Circumstances meant that, unfortunately, the day that Test cricket came to Ireland I was on a ferry from Dublin to Holyhead. Otherwise, I would certainly have made an effort to get a ticket. Although it’s a minor sport over here, those who play it are really dedicated to the game.
In an article in the Irish Times, Niall O’Brien describes how the players of his generation ‘fell in love with Test cricket while watching it on the BBC in those long summers of our childhoods.’ How great it was that during the match his brother Kevin should become the first Irishman to score a Test century.
In fact, the first day was washed out and not a ball was bowled. Typical cricket, you might say. So the match actually started on the Saturday, and it was a time for much emotion. In a lovely piece in the Observer published on the Sunday, Andy Bull wrote:
Soon after 10am, the Irish players gathered together on the outfield while the chair of selectors, Andrew White, set down a scruffy cardboard box full of handsome new caps. He handed them out one by one, the first to captain William Porterfield, then the rest in alphabetical order, Andy Balbirnie, Ed Joyce, Tyrone Kane, Tim Murtagh, Kevin and Niall O’Brien, Boyd Rankin, Paul Stirling, Stuart Thompson and Gary Wilson. The first Irish Test XI. At least a couple of them started to cry from pride.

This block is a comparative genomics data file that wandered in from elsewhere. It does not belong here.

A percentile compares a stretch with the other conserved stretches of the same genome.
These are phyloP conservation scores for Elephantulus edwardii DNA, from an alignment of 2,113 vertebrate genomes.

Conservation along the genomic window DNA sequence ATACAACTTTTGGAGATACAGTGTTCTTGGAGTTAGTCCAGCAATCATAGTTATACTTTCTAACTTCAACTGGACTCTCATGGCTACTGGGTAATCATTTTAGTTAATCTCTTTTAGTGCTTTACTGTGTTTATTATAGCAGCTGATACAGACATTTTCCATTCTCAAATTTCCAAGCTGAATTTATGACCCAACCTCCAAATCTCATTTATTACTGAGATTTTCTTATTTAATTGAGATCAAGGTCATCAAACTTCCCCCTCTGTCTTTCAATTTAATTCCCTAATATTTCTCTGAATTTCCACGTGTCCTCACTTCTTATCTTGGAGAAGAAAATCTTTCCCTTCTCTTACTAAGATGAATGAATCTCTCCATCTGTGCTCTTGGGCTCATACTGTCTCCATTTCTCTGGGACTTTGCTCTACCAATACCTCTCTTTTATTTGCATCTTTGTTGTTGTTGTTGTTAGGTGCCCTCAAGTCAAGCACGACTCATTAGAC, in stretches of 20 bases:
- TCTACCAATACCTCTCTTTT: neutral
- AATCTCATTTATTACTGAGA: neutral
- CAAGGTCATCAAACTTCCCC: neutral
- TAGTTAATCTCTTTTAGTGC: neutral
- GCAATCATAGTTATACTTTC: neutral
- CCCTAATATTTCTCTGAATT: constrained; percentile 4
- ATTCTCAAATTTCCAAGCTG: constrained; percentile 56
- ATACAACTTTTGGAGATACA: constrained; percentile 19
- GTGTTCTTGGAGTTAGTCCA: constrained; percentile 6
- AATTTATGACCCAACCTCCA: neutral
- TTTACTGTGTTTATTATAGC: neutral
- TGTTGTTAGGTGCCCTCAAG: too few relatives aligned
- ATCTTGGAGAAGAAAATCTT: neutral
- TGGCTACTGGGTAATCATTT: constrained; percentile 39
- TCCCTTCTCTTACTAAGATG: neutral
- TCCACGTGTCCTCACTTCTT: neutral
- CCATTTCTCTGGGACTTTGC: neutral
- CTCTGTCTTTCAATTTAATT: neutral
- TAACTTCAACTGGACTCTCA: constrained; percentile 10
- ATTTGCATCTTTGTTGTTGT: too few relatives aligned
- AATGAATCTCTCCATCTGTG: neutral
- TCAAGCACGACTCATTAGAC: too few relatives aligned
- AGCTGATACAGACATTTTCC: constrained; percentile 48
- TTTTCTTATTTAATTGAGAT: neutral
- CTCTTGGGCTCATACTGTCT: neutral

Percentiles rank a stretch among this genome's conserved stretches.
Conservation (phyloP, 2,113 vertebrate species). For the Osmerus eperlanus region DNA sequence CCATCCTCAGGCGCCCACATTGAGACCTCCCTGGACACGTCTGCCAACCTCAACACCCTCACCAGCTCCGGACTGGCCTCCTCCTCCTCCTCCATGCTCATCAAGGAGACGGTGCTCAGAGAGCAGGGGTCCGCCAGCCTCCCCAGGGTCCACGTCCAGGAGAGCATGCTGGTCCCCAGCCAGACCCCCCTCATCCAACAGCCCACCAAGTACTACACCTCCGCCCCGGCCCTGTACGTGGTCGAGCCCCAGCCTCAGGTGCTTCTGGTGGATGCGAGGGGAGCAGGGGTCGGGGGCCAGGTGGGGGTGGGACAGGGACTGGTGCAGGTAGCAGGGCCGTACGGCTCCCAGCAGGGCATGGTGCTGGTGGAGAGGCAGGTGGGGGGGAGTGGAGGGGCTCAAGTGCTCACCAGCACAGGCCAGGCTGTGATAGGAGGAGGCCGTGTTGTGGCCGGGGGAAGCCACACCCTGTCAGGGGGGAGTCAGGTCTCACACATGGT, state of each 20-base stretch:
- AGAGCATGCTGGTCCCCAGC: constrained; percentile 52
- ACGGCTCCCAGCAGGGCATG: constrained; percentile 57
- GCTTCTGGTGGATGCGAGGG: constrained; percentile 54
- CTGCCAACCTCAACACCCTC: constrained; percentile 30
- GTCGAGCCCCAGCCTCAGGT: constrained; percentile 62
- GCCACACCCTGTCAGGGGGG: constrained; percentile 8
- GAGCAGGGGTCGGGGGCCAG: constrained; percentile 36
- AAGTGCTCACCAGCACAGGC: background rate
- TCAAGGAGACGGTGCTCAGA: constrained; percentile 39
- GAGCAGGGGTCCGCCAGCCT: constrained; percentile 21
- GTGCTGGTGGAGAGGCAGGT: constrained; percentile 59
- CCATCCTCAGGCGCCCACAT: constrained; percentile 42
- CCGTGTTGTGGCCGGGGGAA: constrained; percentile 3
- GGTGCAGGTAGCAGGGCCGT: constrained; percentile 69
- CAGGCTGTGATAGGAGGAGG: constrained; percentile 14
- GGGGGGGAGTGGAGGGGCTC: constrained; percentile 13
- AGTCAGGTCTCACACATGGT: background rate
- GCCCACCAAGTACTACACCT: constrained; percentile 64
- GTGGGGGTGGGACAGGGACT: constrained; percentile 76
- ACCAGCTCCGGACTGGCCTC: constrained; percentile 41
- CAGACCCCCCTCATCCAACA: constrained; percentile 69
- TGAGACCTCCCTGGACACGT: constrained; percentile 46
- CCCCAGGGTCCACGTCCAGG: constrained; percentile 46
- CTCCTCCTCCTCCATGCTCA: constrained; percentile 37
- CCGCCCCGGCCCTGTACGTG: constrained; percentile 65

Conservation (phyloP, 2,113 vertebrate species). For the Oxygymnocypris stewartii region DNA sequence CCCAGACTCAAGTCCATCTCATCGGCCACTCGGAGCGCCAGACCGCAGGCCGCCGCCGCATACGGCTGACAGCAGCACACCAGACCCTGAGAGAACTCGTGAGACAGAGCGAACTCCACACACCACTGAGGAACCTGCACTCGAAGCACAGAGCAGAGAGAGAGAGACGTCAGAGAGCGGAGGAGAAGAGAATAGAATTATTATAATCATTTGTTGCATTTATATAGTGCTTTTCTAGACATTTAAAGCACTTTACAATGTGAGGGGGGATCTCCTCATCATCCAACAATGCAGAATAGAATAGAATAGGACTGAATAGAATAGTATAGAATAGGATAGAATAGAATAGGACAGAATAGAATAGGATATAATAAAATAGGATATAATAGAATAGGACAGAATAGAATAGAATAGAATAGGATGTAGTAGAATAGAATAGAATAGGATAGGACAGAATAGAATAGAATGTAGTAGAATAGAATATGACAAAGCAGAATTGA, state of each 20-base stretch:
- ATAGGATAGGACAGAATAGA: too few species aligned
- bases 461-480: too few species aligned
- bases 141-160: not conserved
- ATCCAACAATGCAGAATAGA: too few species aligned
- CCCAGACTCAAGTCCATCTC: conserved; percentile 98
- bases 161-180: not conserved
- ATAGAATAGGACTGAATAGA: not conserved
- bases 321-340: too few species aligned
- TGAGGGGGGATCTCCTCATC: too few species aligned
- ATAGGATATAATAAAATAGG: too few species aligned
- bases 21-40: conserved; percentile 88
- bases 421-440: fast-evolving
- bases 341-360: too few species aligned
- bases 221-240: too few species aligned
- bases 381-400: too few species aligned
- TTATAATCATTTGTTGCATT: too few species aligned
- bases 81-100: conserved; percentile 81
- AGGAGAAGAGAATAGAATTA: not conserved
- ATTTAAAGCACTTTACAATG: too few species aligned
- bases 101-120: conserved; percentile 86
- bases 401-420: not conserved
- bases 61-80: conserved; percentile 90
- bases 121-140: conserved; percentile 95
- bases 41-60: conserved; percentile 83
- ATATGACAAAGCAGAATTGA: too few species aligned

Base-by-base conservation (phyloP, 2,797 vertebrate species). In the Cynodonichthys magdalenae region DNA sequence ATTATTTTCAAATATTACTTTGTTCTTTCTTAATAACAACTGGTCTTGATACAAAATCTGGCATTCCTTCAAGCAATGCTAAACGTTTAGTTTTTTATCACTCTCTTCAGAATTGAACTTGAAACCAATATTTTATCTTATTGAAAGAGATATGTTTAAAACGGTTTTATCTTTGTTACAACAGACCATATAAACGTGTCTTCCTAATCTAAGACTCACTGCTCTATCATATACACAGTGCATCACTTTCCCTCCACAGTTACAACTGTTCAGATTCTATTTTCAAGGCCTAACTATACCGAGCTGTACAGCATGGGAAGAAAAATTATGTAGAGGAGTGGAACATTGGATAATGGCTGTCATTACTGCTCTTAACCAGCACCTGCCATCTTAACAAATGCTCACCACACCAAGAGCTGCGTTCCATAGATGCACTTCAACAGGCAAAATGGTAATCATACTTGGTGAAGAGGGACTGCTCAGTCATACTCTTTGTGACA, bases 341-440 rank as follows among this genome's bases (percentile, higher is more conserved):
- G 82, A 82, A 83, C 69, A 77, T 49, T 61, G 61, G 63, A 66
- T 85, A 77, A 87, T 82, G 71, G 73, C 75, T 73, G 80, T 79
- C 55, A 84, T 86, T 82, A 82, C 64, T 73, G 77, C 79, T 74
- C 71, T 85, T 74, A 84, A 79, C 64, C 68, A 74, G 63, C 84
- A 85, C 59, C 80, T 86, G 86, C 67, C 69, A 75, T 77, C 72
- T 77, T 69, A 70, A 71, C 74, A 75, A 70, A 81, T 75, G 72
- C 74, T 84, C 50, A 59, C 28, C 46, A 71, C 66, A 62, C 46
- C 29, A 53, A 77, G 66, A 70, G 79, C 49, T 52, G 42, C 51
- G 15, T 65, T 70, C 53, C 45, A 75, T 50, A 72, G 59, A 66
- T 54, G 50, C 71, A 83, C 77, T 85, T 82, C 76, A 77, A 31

Being away means that I wasn’t even able to see the highlights, which were broadcast each night on RTE. It looks as though Ireland acquitted themselves well, having a chance when they reduced Pakistan to 14 for three in their second innings. Class prevailed, however, and the visitors eventually won by five wickets.
But how wonderful it was that the ‘greatest game’ has a new Test-playing nation, and that real cricket – the kind where a whole narrative builds over several days – now has a chance to thrive on a new field. If only it was shown live on TV, when there would be a chance of more young Niall O’Briens falling in love with the game. But I fear the cash register prevails and therefore we have little chance of broadening its appeal.